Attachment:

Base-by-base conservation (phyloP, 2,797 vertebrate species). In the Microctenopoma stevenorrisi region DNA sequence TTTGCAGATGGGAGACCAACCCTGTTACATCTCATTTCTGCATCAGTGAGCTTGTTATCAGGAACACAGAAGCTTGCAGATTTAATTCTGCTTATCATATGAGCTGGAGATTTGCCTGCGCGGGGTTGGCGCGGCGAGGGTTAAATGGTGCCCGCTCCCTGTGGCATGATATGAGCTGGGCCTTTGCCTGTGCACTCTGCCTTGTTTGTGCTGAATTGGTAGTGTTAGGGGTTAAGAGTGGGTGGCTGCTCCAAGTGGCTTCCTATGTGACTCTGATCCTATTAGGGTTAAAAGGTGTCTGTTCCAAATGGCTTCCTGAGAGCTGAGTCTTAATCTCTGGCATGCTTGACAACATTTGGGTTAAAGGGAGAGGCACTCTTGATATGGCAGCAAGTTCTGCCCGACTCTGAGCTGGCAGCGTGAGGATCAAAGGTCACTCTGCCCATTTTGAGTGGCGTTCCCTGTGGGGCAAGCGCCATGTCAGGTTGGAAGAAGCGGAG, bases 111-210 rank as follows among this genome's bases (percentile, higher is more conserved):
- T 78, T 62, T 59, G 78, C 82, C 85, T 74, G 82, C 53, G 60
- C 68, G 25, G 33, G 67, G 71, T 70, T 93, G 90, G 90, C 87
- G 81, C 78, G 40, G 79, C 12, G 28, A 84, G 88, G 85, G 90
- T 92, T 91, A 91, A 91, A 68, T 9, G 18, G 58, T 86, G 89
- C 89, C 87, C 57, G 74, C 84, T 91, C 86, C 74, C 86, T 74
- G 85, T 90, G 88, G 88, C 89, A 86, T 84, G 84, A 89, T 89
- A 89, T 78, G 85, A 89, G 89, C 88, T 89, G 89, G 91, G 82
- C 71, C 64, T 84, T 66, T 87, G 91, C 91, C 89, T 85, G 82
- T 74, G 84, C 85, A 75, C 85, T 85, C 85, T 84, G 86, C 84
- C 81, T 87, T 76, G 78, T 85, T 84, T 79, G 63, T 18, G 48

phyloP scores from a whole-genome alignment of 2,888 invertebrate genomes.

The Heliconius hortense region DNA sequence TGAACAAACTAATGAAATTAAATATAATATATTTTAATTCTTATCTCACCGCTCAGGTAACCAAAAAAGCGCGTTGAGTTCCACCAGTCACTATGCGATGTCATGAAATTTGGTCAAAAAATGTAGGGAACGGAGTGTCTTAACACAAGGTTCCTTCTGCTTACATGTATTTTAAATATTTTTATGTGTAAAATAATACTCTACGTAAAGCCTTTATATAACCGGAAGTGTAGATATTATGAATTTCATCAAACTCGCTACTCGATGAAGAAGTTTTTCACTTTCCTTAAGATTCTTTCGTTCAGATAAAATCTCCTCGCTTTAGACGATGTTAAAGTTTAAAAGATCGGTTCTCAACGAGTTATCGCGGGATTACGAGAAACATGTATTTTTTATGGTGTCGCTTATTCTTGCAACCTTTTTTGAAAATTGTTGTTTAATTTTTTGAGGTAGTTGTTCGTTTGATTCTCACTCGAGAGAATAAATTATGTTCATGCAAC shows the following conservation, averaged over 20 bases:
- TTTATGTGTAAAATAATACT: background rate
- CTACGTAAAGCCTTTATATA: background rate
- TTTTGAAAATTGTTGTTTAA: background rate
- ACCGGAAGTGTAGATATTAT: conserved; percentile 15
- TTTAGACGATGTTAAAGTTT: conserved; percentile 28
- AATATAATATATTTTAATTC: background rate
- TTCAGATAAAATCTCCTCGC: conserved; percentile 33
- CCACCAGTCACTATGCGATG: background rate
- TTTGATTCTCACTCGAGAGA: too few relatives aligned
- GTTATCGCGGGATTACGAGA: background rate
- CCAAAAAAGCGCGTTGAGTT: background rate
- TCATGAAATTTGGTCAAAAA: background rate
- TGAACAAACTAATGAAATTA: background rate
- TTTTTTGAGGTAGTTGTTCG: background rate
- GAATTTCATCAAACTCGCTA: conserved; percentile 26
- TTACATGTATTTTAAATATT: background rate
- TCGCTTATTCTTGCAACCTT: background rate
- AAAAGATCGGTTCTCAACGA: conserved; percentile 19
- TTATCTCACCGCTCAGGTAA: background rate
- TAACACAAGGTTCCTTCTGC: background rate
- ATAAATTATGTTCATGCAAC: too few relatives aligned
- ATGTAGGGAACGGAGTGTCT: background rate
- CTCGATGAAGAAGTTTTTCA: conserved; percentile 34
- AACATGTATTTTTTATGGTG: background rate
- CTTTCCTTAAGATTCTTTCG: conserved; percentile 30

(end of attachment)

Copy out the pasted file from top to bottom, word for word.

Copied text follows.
Base-by-base conservation (phyloP, 2,797 vertebrate species). In the Microctenopoma stevenorrisi region DNA sequence TTTGCAGATGGGAGACCAACCCTGTTACATCTCATTTCTGCATCAGTGAGCTTGTTATCAGGAACACAGAAGCTTGCAGATTTAATTCTGCTTATCATATGAGCTGGAGATTTGCCTGCGCGGGGTTGGCGCGGCGAGGGTTAAATGGTGCCCGCTCCCTGTGGCATGATATGAGCTGGGCCTTTGCCTGTGCACTCTGCCTTGTTTGTGCTGAATTGGTAGTGTTAGGGGTTAAGAGTGGGTGGCTGCTCCAAGTGGCTTCCTATGTGACTCTGATCCTATTAGGGTTAAAAGGTGTCTGTTCCAAATGGCTTCCTGAGAGCTGAGTCTTAATCTCTGGCATGCTTGACAACATTTGGGTTAAAGGGAGAGGCACTCTTGATATGGCAGCAAGTTCTGCCCGACTCTGAGCTGGCAGCGTGAGGATCAAAGGTCACTCTGCCCATTTTGAGTGGCGTTCCCTGTGGGGCAAGCGCCATGTCAGGTTGGAAGAAGCGGAG, bases 111-210 rank as follows among this genome's bases (percentile, higher is more conserved):
- T 78, T 62, T 59, G 78, C 82, C 85, T 74, G 82, C 53, G 60
- C 68, G 25, G 33, G 67, G 71, T 70, T 93, G 90, G 90, C 87
- G 81, C 78, G 40, G 79, C 12, G 28, A 84, G 88, G 85, G 90
- T 92, T 91, A 91, A 91, A 68, T 9, G 18, G 58, T 86, G 89
- C 89, C 87, C 57, G 74, C 84, T 91, C 86, C 74, C 86, T 74
- G 85, T 90, G 88, G 88, C 89, A 86, T 84, G 84, A 89, T 89
- A 89, T 78, G 85, A 89, G 89, C 88, T 89, G 89, G 91, G 82
- C 71, C 64, T 84, T 66, T 87, G 91, C 91, C 89, T 85, G 82
- T 74, G 84, C 85, A 75, C 85, T 85, C 85, T 84, G 86, C 84
- C 81, T 87, T 76, G 78, T 85, T 84, T 79, G 63, T 18, G 48

phyloP scores from a whole-genome alignment of 2,888 invertebrate genomes.

The Heliconius hortense region DNA sequence TGAACAAACTAATGAAATTAAATATAATATATTTTAATTCTTATCTCACCGCTCAGGTAACCAAAAAAGCGCGTTGAGTTCCACCAGTCACTATGCGATGTCATGAAATTTGGTCAAAAAATGTAGGGAACGGAGTGTCTTAACACAAGGTTCCTTCTGCTTACATGTATTTTAAATATTTTTATGTGTAAAATAATACTCTACGTAAAGCCTTTATATAACCGGAAGTGTAGATATTATGAATTTCATCAAACTCGCTACTCGATGAAGAAGTTTTTCACTTTCCTTAAGATTCTTTCGTTCAGATAAAATCTCCTCGCTTTAGACGATGTTAAAGTTTAAAAGATCGGTTCTCAACGAGTTATCGCGGGATTACGAGAAACATGTATTTTTTATGGTGTCGCTTATTCTTGCAACCTTTTTTGAAAATTGTTGTTTAATTTTTTGAGGTAGTTGTTCGTTTGATTCTCACTCGAGAGAATAAATTATGTTCATGCAAC shows the following conservation, averaged over 20 bases:
- TTTATGTGTAAAATAATACT: background rate
- CTACGTAAAGCCTTTATATA: background rate
- TTTTGAAAATTGTTGTTTAA: background rate
- ACCGGAAGTGTAGATATTAT: conserved; percentile 15
- TTTAGACGATGTTAAAGTTT: conserved; percentile 28
- AATATAATATATTTTAATTC: background rate
- TTCAGATAAAATCTCCTCGC: conserved; percentile 33
- CCACCAGTCACTATGCGATG: background rate
- TTTGATTCTCACTCGAGAGA: too few relatives aligned
- GTTATCGCGGGATTACGAGA: background rate
- CCAAAAAAGCGCGTTGAGTT: background rate
- TCATGAAATTTGGTCAAAAA: background rate
- TGAACAAACTAATGAAATTA: background rate
- TTTTTTGAGGTAGTTGTTCG: background rate
- GAATTTCATCAAACTCGCTA: conserved; percentile 26
- TTACATGTATTTTAAATATT: background rate
- TCGCTTATTCTTGCAACCTT: background rate
- AAAAGATCGGTTCTCAACGA: conserved; percentile 19
- TTATCTCACCGCTCAGGTAA: background rate
- TAACACAAGGTTCCTTCTGC: background rate
- ATAAATTATGTTCATGCAAC: too few relatives aligned
- ATGTAGGGAACGGAGTGTCT: background rate
- CTCGATGAAGAAGTTTTTCA: conserved; percentile 34
- AACATGTATTTTTTATGGTG: background rate
- CTTTCCTTAAGATTCTTTCG: conserved; percentile 30